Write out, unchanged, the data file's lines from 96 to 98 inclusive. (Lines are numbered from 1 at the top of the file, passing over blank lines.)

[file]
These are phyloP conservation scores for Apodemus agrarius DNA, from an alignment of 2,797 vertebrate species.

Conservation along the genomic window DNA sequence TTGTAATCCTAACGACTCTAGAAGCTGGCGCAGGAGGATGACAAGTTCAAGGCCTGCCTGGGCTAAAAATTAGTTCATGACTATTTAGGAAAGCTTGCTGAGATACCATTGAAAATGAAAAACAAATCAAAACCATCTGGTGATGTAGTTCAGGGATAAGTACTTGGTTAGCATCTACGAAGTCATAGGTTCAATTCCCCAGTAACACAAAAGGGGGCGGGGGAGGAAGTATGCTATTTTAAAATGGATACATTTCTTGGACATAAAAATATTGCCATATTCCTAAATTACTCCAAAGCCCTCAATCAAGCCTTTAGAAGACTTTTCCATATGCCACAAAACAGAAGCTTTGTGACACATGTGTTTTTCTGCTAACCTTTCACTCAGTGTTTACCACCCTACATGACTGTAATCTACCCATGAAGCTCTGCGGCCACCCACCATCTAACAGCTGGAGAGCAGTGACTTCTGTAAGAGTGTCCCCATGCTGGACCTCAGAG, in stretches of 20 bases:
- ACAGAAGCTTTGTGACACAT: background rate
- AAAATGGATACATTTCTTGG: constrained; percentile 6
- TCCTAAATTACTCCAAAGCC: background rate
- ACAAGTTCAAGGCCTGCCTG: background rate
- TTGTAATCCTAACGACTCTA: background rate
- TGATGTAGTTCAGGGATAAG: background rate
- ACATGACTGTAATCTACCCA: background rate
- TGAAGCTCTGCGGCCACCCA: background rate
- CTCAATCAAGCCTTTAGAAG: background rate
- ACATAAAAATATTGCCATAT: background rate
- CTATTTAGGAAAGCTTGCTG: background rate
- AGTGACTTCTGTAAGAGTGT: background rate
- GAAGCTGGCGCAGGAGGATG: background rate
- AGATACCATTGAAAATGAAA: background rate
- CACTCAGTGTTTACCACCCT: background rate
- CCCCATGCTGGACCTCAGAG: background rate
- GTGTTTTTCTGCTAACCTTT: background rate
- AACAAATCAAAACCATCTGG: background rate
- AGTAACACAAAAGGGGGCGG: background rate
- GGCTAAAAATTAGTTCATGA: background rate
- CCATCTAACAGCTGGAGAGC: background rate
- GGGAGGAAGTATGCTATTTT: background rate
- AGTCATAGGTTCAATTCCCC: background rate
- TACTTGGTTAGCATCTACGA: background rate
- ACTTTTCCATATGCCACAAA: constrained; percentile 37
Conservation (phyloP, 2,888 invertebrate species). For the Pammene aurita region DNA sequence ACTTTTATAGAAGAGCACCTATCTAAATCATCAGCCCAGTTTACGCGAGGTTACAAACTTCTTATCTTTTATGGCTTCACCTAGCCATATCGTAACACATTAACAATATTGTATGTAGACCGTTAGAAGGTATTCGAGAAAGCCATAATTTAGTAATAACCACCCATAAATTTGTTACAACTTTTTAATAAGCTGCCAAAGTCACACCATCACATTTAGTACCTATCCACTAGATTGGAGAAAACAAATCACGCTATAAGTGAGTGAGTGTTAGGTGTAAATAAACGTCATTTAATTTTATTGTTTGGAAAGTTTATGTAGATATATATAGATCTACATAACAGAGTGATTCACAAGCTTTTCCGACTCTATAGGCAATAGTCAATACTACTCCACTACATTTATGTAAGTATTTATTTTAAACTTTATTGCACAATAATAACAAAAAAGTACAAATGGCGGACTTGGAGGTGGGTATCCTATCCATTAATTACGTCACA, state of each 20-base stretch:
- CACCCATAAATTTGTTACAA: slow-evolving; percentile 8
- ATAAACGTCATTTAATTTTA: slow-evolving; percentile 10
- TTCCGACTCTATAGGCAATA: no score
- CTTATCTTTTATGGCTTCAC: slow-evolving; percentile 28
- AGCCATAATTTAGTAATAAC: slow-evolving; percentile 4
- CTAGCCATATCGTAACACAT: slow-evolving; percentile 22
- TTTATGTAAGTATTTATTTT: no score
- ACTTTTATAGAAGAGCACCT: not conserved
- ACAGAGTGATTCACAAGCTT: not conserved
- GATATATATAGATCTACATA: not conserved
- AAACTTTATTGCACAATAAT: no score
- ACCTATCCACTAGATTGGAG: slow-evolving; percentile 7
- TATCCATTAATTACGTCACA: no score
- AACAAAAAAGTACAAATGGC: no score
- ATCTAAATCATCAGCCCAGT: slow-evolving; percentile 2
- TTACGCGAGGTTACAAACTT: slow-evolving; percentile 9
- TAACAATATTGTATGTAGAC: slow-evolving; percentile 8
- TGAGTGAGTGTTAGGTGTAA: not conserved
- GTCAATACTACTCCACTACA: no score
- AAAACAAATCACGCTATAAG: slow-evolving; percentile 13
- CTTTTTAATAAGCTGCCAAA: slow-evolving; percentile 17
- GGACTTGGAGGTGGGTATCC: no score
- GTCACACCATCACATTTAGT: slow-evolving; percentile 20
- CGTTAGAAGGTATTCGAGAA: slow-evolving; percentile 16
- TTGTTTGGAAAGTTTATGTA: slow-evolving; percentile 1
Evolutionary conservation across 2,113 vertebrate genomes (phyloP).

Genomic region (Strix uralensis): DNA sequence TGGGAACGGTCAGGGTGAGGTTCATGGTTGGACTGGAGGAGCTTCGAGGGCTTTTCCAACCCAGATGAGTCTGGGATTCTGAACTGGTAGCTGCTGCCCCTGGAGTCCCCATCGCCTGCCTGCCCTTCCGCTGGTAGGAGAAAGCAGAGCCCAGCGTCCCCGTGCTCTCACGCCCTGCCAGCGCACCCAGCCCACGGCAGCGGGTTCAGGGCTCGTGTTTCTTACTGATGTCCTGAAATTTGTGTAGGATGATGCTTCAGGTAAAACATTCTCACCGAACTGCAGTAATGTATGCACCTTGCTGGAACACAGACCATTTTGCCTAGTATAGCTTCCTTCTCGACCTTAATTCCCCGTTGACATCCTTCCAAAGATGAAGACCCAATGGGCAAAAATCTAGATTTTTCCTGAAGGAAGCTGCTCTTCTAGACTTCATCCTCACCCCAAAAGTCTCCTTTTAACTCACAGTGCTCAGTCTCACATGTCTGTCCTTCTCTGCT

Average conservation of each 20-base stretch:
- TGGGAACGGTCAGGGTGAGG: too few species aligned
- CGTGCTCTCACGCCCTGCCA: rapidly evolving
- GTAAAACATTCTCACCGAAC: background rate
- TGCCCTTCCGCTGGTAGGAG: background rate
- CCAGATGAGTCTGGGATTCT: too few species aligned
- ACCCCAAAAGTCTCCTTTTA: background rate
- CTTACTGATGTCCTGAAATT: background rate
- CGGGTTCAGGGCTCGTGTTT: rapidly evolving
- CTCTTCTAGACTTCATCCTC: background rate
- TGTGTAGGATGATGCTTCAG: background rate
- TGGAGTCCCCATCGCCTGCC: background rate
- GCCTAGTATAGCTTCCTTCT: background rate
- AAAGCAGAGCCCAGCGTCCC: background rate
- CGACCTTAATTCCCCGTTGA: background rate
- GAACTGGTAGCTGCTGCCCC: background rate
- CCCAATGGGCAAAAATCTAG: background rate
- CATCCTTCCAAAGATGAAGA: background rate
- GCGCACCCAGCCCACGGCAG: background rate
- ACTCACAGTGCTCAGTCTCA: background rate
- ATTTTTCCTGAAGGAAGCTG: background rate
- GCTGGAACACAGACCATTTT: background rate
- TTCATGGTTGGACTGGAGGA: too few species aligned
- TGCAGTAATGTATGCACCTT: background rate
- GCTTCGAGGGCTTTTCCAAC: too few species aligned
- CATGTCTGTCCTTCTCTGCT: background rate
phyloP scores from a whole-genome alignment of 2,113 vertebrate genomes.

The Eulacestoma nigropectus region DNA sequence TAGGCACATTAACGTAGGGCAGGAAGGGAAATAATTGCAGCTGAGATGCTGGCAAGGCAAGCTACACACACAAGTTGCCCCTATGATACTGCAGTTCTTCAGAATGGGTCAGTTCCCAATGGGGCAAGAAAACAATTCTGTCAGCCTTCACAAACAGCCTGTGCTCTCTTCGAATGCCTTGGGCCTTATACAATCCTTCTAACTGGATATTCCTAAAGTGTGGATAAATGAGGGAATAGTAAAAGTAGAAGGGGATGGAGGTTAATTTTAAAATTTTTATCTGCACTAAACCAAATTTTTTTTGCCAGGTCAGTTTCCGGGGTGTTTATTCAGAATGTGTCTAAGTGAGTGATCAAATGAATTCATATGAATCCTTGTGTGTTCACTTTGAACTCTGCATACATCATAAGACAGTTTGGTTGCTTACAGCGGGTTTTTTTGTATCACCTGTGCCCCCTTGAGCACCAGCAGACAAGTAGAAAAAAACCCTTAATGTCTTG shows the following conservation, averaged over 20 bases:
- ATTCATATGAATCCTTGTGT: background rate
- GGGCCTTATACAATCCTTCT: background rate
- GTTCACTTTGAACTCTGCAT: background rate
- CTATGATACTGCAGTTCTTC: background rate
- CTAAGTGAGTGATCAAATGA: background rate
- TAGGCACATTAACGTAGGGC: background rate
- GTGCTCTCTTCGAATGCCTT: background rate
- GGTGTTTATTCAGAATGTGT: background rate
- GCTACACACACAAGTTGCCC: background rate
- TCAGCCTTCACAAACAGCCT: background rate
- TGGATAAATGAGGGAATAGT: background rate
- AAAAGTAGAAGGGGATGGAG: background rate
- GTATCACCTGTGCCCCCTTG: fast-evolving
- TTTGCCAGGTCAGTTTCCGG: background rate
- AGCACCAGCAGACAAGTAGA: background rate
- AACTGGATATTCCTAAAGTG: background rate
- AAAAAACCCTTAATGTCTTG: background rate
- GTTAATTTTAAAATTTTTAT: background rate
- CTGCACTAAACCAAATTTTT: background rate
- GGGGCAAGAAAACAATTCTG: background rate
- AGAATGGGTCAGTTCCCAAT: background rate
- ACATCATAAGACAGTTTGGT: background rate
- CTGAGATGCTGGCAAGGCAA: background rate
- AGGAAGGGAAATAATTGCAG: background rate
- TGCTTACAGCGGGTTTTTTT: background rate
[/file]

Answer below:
- GTATCACCTGTGCCCCCTTG: fast-evolving
- TTTGCCAGGTCAGTTTCCGG: background rate
- AGCACCAGCAGACAAGTAGA: background rate